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Schanowitz v. State Farm Mutual Automobile Insurance Company

November 25, 1998

MAE SYLVIA SCHANOWITZ, INDEPENDENT ADM'R OF THE ESTATE OF MARLEE ANNE KALMIN, DECEASED, PLAINTIFF AND COUNTERDEFENDANT-APPELLEE,
v.
STATE FARM MUTUAL AUTOMOBILE INSURANCE COMPANY AND STATE FARM FIRE AND CASUALTY INSURANCE COMPANY, DEFENDANTS AND COUNTERPLAINTIFFS-APPELLANTS (FRED KALMIN, DEFENDANT AND COUNTERDEFENDANT-APPELLEE).



The opinion of the court was delivered by: Justice McLAREN

IN THE APPELLATE COURT OF ILLINOIS SECOND DISTRICT

Appeal from the Circuit Court of Lake County.

Honorable Charles F. Scott, Judge, Presiding.

The defendants and counterplaintiffs, State Farm Mutual Automobile Insurance Company and State Farm Fire & Casualty Insurance Company (collectively, State Farm), appeal an order of the trial court granting the motion of plaintiff and counterdefendant, Mae Sylvia Schanowitz (Schanowitz), for summary judgment declaring that the household exclusions contained in State Farm's insurance policies were void as against public policy. Therefore, the trial court declared that an umbrella policy issued to Fred Kalmin by State Farm provided coverage for the death of Fred's daughter in the amount of $1,000,000. We reverse and remand for further proceedings.

On December 23, 1995, Fred struck his daughter, two-year-old Marlee Anne, with his car as he backed out of his garage at their home in Buffalo Grove. Marlee Anne died as a result of injuries caused by the accident.

At the time of the accident, Fred Kalmin was insured under two policies issued by State Farm, a primary automobile liability policy and a public liability umbrella policy (umbrella policy). The primary automobile liability insurance policy provided coverage limits for bodily injury of $100,000 per person and $300,000 per occurrence and uninsured and underinsured motorist coverage for the same amounts. The umbrella policy provided coverage limits of $1,000,000 for liability and uninsured and underinsured motorist coverage.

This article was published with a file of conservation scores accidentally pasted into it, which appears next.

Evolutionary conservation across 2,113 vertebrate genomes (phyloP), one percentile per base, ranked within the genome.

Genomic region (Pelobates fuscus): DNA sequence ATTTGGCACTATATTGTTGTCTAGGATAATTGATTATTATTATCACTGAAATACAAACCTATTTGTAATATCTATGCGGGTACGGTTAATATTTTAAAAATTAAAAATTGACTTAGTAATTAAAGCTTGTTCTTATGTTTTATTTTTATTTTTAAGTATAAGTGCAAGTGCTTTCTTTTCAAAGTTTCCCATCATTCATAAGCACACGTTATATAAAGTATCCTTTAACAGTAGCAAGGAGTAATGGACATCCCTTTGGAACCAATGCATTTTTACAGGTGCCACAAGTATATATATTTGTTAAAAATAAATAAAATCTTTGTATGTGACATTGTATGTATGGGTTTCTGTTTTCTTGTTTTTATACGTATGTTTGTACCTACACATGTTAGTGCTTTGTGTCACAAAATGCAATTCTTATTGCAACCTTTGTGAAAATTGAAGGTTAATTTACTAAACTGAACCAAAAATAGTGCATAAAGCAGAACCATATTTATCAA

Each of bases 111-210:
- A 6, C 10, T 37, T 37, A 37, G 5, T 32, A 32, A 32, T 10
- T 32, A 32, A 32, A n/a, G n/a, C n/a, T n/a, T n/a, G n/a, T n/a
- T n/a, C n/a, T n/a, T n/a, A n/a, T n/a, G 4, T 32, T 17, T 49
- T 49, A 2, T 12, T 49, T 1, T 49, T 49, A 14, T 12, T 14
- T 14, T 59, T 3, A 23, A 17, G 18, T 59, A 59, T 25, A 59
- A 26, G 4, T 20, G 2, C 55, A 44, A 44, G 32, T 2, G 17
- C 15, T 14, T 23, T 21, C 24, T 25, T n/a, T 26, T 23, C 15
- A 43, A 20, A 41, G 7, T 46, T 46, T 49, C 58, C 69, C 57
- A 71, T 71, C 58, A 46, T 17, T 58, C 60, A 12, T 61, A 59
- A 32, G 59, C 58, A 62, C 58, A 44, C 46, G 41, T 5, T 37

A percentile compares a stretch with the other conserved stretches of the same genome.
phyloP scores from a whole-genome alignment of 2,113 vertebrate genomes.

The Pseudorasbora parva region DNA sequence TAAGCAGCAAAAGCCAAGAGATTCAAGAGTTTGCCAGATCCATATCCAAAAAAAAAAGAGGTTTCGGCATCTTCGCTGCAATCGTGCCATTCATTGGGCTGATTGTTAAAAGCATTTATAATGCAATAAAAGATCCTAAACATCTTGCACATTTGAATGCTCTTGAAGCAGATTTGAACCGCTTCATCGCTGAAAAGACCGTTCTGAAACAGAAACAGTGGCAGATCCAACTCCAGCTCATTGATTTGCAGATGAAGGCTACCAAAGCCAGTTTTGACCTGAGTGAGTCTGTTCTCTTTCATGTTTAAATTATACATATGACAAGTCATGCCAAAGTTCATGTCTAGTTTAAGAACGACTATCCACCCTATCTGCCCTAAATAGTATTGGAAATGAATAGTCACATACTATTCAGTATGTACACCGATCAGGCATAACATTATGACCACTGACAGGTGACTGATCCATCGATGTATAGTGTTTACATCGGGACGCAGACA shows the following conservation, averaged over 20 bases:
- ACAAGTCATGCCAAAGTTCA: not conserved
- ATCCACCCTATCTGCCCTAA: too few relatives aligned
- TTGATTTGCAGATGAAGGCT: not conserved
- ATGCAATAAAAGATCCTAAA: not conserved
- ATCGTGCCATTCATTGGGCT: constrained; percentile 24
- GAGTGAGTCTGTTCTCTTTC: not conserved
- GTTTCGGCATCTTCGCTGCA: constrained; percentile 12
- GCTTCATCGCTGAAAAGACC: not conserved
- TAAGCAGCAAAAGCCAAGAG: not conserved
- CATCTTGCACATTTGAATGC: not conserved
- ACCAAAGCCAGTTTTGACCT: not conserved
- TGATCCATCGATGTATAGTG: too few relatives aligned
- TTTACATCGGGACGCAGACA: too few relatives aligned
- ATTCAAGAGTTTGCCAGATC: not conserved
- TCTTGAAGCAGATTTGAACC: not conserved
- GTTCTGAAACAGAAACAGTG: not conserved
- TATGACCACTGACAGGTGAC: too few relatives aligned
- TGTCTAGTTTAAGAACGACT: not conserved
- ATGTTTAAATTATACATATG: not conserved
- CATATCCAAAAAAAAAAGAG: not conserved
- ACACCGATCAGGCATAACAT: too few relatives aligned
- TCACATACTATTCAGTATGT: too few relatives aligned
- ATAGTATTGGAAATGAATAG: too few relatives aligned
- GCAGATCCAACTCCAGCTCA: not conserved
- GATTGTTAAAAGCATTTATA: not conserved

After the accident Fred presented a claim to State Farm for the payment of benefits from both policies in the amount of $1,000,000. State Farm replied that the accident was covered only by the uninsured liability provision of the primary automobile liability policy for the amount of $100,000. State Farm explained that the accident was not covered by the uninsured motorist provision of the umbrella policy because the umbrella policy excluded Fred's vehicle from the definition of "uninsured vehicle."

The household exclusion in the primary automobile liability policy provided:

"THERE IS NO COVERAGE * * *

2. for any BODILY INJURY TO:

c.ANY MEMBER OF THE FAMILY OF THE INSURED, RELATED BY BLOOD, MARRIAGE OR ADOPTION, RESIDING IN THE SAME HOUSEHOLD AS THE INSURED. This does not apply when: (1)a third party has a right of contribution against a member of the injured person's family; or (2)any person not in the household of the named insured was driving the vehicle of the named insured involved in the accident which is the subject of the claim or lawsuit." The household exclusion in the umbrella policy provided: "EXCLUSIONS We will not provide insurance:

10.for bodily injury or personal injury to the named insured, spouse, or anyone within the meaning of part a. or b. of the definition of insured." The referenced parts a. and b. of the umbrella policy define insured as: "a.the named insureds; b.the following residents of the named insured's household: (1)the named insured's relatives; and (2)anyone under the age of 21 under the care of a person named above[.]" Further, the umbrella policy's uninsured motorist provision provided: "An uninsured motor vehicle does not include a land vehicle:

1.insured under the liability coverage of ...


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